Fernando Torres. The player who had it all. The speed, the technique, the movement, the ability to stick the round object into the rectangular thing to a ridiculous standard.
The player who won it all, except the Premier League. A World Cup, the Champions League, a Europa League and a couple of European Championships.
The 34-year old is now playing out the twilight years of his career in Japan for J-League club Sagan Tosu. The last two games have seen Torres-type form as the Spaniard has scored two goals and grabbed two assists for his new employers but there was one time where ‘El Nino’ was the prodigal son of the Kop.
Torres signed for Liverpool in 2007 for a then club record transfer fee of £27 million from his boyhood club Atletico Madrid.
It was a Salah-esque first season in terms of output from Torres, as he became the first player since Robbie Fowler in the 1995/96 season to score more than 20 league goals in a season. After hat-tricks in consecutive games against Middlesbrough and West Ham United in February 2008 he had become the first Liverpool player since Jack Balmer in November 1946 to achieve such a feat.
This was seen as ground-breaking at the time and earned Torres iconic status on The Kop. Little did we know that Mo Salah would come along, net 44 goals in his debut season and walk away with the Golden Boot, earning him the iconic status.
After a golden first season Torres then held the accolade of becoming the fastest player in Liverpool’s history to score 50 league goals. He truly was one of the greatest strikers ever to play for the club. Salah is right on schedule to smash that breathtaking record.
But it all ended in heartbreak. For fans. For the club. Arguably for Torres himself. A British transfer record fee was broken at the time as Liverpool’s number nine then became Chelsea’s for a fee of £50 million in January 2011.
The reasons behind Torres’ departure are complex and not as straight-forward as initially thought. His interview in Simon Hughes’ book ‘A Ring of Fire: Liverpool into the 21st century: The player’s stories’ offers an extraordinary and honest insight from the man himself about the reasons behind his move to Stamford Bridge.
There were lies and false promises given to Torres about where the football club was going and questions about their ability ‘to win.’ One of the world’s best footballers at the time was plying his trade at Anfield but left to a domestic rival because he believed he could win more trophies there.
And win he did.
The FA Cup and Champions League in 2011-12. The Europa League in 2012-13 in which he scored in the final, all achieved while at Chelsea. While you’re at it lets mention the two European Championship wins in 2008 and 2012 for Spain and the big one, the World Cup in 2010.
Torres left because he wanted to win. And he pretty much won it all.
But from the outside, I’ve always thought its not all appeared as happy as it should have been for Torres. All those trophies, everything he had ever wanted, the reason he left Liverpool, he had it. He had achieved everything he had set out to.
‘They made me feel like anything was possible, that everything was real. I was lucky. They did not have any reason to love me that way but they made me feel different to any other player.’
That quote from Hughes’ book is from Torres in a period of hindsight and reflection. Love is the key word. The fans loved him, adored him, took him in as one of their own. That love was reciprocated.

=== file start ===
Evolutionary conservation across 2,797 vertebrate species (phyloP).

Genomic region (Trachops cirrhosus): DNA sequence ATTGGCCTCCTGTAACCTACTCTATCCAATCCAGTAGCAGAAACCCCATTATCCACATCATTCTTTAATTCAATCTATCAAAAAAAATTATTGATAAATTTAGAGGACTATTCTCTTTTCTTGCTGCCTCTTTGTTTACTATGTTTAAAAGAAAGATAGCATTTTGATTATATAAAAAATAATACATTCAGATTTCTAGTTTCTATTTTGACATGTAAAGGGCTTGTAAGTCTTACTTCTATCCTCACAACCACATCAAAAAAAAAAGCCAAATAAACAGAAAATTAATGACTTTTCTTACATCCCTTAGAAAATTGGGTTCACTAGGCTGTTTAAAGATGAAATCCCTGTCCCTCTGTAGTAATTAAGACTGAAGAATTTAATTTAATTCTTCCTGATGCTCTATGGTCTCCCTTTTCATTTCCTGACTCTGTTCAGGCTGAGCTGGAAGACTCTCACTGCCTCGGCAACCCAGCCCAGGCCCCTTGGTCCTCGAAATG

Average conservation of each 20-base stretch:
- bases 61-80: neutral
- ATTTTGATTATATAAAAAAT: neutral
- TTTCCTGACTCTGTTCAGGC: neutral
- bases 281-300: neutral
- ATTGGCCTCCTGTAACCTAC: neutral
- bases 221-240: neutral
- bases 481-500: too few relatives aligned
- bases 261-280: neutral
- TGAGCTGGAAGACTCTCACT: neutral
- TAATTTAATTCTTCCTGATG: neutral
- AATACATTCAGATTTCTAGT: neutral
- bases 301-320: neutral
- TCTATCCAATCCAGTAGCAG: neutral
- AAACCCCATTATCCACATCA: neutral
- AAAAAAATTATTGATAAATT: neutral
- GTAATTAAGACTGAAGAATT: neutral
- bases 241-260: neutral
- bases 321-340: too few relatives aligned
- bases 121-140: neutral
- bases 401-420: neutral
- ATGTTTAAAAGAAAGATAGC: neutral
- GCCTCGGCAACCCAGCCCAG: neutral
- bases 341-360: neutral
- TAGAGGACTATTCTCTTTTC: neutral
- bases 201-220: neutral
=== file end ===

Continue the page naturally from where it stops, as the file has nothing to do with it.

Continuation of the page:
‘I know I am never going to feel the way I felt at Anfield again, even in my dreams.’
Torres had won all these honours but not at the club he had loved, not at the club that loved him.
He managed to get his happy ending of sorts by going back to win the Europa League with Atletico Madrid last season.
But there will always be this feeling on both sides that something was missing from Torres’ time at Liverpool, and that is silverware.
Comparing Torres’ situation and dilemma to the Liverpool of today is interesting because there could be a few similarities.
Mo Salah. Sadio Mane. Roberto Firmino, maybe even Naby Keita.
All are players who have tremendous quality and may reach the peak of their powers while wearing the Red shirt.
But if the trophies don’t come the question will always linger about whether they fancy pastures new?
Except this time the club is in a healthy state, on and off the pitch. Ambitious, in sync and with a world class manager at the helm.
There is also the fact that the connection between supporters and players looks to be at its closest in years, love is all around us, powered from the stands and felt on the pitch.
The players have developed and will continue to develop a relationship with the supporters.
Now its time for the players to set out to achieve their ambitions at the club.
And for the fans to make them feel like ‘anything is real’.
Maybe players will want to leave but theres no doubt that they will ‘never feel the way they felt at Anfield’, no, not even in their dreams.
It’s vital to compare the situations of Liverpool circa 2007/08 the Liverpool of now.
The club have a superstar in the making in their ranks in Salah, like Torres, and to keep your superstars you need to be proving you are ambitious and aiming to win trophies every season.
It didn’t work out like that for Liverpool and Torres, and we lost our superstar.
The club is different now, in more ways than one and you’d have to ask why Salah would want to leave this?
Idolised to the extent he even has the lids invading the pitch mid-game to give him a hug. Love. Adored. And with a team and manager vying to win the league.
We enjoyed Torres’ goals and adored his every move. We are doing the same with Salah.
We can be made to feel by these superstars that ‘anything is real’.